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The 'brains' and 'action' heavies who had meaty roles and lots of dialog ... and the players who were fathers, ranch owners, lawman, mayors, judges, lawyers, storekeepers, newspaper editors, wardens, etc.

(From Old Corral collection)
Wheeler Oakman

Real name:
Vivian Eichelberger

1890 - 1949

(Image courtesy of Jack Tillmany)

Above - a very young Wheeler Oakman, circa early 1920s.

(From Old Corral collection)

Gene Autry was up against this dastardly trio in the serial, THE PHANTOM EMPIRE (Mascot, 1935). From left to right in the above lobby card are Wheeler Oakman (as "Argo", the Muranian High Priest), Dorothy Christy (as "Queen Tika") and Charles K. French (as "Mal").

Wheeler Oakman was one of the more memorable heavies in both serials and westerns.

In their Best Of The Badmen book, Boyd Magers, Bob Nareau and Bobby Copeland had details on Oakman's early life and career. Highlights include:

He did about three years of stage/repertory work, and his first film was in 1912 for Selig. More film work followed at Lubin and Selig, and it was at Universal circa 1917 that he met Priscilla Dean, and they married in 1920. Oakman enlisted in the US Army Artillery during World War I, and was discharged as a Corporal. In the mid 1920s, there were marriage problems and a divorce. Oakman briefly returned to the New York stage but returned to Hollywood and film work. There were two more marriages and two divorces.

While Oakman did westerns, he's probably best remembered wearing a suit or tuxedo, and portraying a gangster, a slick crook, a gambler or a detective. As mentioned, his film career began around 1912, and he worked in about 150 silents. His sound era appearances amount to about 125 films, of which 36 are westerns and 16 are serials. Nearly half of those sound B westerns were 1930s Tim McCoy adventures at Columbia, Puritan and Monogram.

Some memorable Oakman roles in oaters and serials:

By 1940, Oakman had slowed down because of heart problems, and his credited and uncredited roles during the decade of the 1940s amounts to only thirty or so films. He and producer Sam Katzman must have been friends as Sam used Oakman frequently at both Monogram and Columbia: he was in three Bela Lugosi cheapy horror films, one of which included the East Side Kids; he did two other East Side Kids comedies; and he also worked in seven Katzman cliffhangers. Oakman's last work was in the Katzman produced SUPERMAN (Columbia serial, 1948). During those later years, Oakman was the assistant manager at a theater in North Hollywood.

One other tidbit on Oakman - I checked Jack Mathis' Republic Confidential - Volume 2 - The Players (published by Jack in 1992), and was surprised that Oakman did only two at Republic, DARKEST AFRICA (Republic serial, 1936) and THE LONE RANGER RIDES AGAIN (Republic serial, 1939). Mathis also lists a third title with Oakman - the short MEET THE STARS #8: STARS PAST AND PRESENT (Republic, 1941).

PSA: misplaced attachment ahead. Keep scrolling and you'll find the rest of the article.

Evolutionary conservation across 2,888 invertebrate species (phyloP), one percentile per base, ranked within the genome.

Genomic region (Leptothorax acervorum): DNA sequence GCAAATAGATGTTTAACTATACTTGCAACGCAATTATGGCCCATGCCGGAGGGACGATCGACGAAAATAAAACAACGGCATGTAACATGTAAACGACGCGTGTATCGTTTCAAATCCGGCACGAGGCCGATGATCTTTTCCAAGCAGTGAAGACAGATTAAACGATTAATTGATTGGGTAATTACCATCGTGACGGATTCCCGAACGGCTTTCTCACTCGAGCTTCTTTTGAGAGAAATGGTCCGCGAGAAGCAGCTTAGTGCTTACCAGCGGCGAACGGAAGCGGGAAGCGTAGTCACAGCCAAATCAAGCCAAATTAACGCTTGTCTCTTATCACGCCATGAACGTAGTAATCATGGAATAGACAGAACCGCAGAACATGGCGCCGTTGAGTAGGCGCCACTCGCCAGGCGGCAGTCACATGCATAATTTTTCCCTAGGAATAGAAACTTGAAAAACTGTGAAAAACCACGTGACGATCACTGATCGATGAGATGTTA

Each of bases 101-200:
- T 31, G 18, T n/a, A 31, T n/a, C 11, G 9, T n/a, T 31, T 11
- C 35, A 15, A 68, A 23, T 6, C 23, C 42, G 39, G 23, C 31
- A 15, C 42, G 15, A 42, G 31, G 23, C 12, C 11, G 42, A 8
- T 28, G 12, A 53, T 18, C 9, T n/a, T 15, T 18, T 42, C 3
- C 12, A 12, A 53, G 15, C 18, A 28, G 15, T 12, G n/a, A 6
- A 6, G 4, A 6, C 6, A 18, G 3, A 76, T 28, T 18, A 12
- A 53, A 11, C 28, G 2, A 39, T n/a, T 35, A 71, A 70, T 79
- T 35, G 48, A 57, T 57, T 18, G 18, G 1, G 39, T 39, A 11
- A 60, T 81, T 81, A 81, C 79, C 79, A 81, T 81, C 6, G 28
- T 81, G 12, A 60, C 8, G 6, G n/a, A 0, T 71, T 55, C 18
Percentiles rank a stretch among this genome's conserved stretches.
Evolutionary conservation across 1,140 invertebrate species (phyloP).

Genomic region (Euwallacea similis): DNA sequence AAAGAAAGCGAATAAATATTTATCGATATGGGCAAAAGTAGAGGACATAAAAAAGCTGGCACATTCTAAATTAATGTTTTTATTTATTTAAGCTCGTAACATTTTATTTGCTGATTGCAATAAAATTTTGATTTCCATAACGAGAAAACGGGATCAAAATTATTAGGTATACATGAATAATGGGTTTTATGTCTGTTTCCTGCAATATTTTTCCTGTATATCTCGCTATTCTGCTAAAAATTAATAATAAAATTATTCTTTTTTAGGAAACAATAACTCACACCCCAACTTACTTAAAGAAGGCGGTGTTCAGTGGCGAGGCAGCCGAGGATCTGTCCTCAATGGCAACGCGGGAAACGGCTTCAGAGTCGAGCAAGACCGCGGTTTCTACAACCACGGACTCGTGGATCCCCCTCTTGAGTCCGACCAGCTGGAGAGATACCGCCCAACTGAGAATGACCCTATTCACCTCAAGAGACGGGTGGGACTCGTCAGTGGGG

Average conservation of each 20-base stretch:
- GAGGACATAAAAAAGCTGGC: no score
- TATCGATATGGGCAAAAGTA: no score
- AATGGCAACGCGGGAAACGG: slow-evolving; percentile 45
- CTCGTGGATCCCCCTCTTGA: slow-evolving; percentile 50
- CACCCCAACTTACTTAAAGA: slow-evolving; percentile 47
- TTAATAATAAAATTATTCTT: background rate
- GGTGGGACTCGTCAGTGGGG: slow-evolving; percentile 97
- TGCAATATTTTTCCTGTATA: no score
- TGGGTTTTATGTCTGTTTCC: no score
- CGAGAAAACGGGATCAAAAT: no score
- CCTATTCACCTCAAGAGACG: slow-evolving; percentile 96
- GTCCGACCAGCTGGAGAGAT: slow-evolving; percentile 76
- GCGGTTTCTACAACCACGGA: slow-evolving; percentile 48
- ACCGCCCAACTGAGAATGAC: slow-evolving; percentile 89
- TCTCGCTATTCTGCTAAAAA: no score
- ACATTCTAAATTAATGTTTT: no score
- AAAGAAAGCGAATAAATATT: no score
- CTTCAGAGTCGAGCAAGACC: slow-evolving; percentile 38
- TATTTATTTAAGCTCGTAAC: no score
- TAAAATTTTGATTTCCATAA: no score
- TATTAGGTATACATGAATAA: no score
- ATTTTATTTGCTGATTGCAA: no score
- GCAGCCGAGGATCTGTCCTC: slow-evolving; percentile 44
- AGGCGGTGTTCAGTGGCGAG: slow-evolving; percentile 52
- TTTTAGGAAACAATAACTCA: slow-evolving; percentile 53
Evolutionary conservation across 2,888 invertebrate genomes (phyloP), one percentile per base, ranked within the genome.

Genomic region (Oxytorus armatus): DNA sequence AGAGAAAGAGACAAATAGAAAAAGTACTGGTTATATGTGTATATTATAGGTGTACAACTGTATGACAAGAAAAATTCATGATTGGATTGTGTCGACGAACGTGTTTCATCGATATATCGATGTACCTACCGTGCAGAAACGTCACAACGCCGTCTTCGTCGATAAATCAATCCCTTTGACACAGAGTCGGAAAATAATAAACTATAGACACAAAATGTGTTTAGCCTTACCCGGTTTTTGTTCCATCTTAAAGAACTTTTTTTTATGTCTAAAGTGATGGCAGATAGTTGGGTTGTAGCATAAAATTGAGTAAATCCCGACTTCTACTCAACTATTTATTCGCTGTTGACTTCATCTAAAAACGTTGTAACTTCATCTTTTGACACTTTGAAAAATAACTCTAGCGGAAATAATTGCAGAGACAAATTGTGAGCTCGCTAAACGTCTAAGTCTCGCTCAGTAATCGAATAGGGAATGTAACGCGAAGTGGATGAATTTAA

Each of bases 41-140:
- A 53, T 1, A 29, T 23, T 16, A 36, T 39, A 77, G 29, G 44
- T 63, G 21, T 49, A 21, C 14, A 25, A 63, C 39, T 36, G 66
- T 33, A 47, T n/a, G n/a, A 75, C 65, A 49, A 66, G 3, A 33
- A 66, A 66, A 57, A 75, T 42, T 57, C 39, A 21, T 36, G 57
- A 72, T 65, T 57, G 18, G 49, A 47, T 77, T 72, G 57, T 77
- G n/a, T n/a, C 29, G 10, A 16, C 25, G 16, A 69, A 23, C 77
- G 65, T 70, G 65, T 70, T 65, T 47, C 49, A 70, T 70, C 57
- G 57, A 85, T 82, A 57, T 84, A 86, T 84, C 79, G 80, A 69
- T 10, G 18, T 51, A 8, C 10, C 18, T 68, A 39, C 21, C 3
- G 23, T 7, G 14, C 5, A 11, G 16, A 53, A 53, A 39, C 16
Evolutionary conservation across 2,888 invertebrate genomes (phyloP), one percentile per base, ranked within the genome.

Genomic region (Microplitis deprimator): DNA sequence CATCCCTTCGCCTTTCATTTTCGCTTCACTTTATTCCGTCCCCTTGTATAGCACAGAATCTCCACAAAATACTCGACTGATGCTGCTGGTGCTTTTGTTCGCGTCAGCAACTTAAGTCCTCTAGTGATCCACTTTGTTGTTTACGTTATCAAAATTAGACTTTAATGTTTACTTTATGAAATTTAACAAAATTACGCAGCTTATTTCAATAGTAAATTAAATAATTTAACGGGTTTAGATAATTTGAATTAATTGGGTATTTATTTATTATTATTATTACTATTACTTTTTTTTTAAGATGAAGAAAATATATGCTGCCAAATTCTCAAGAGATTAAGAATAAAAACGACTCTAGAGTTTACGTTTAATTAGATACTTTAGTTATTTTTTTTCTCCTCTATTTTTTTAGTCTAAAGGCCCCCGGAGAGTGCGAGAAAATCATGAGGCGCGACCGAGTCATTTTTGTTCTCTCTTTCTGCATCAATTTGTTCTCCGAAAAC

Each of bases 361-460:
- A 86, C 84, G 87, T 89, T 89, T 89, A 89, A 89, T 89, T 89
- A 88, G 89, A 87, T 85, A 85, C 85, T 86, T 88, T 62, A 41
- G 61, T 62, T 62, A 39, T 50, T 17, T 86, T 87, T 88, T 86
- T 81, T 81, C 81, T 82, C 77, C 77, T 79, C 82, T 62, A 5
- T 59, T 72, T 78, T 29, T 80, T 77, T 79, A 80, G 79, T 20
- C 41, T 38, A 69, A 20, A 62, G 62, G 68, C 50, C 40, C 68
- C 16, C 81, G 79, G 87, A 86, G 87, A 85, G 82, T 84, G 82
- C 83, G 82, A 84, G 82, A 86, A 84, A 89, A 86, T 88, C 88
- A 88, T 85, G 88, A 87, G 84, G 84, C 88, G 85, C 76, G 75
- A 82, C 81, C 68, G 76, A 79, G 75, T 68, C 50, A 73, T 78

Wheeler Oakman passed away from a heart ailment at his North Hollywood home on March 19, 1949.

The Family Search website (free), (subscription), the California Death Index, and the death certificate provide more about Wheeler Oakman:

  Although some of the data is incomplete or inaccurate, the Internet Movie Database (IMDb) has information on Wheeler Oakman:

Find A Grave website notes that Oakman is interred at Pierce Brothers Valhalla Memorial Park, North Hollywood, California:
(I asked contributors Jim Sorensen and Dale Crawford about Oakman's burial info and they confirm he is interred at Valhalla but there is no marker.)

There's a circa 1919 photo of Oakman at the American Film Company (nicknamed the "Flying A") website which is maintained by the University of California at Santa Barbara. When you get to this webpage, click on the letter O, and scroll down the listing for Wheeler Oakman:

There's several circa 1924 photos of the large Beverly Hills home of Oakman and wife Priscilla Dean at the Silents Are Golden website:

(From Old Corral collection)

Above - Cavalry officer Tim McCoy gets busted from the service in this scene from END OF THE TRAIL (Columbia, 1932). Likable Lafe McKee is on the left, and doing the 'busting' is Wheeler Oakman, the real baddie in the story. The man between Oakman and McCoy is Henry Hall. The other player is unidentified.

(From Old Corral collection)

Above from L-to-R are Richard 'Dick' Cramer, June Marlowe, Charline Barry (child) and Wheeler Oakman in a lobby card and a crop/blowup from RIDDLE RANCH (Beaumont, 1935). This June Marlowe is not the June Marlowe of Our Gang fame. Cramer was a good guy rancher in this.

(Courtesy of Ed Tabor)

Above from L-to-R are Wheeler Oakman, Kermit Maynard and Olympic champion James Francis 'Jim' Thorpe in a lobby card from CODE OF THE MOUNTED (Ambassador-Conn, 1935).

(From Old Corral collection)

Card cheat Wheeler Oakman is on the right with a derringer on Rex Lease, while saloon owner J. Frank Glendon enjoys a cigar at his desk. Scene from the Tim McCoy ACES AND EIGHTS (Puritan, 1936).

(Image courtesy of Val Warren)

Above still from the Gene Autry serial, THE PHANTOM EMPIRE (Mascot, 1935). From left to right are Wheeler Oakman, Jay Wilsey/Buffalo Bill, Jr. (as a Muranian guard), Frankie Darro, Betsy King Ross, and Roger Williams (Muranian guard).

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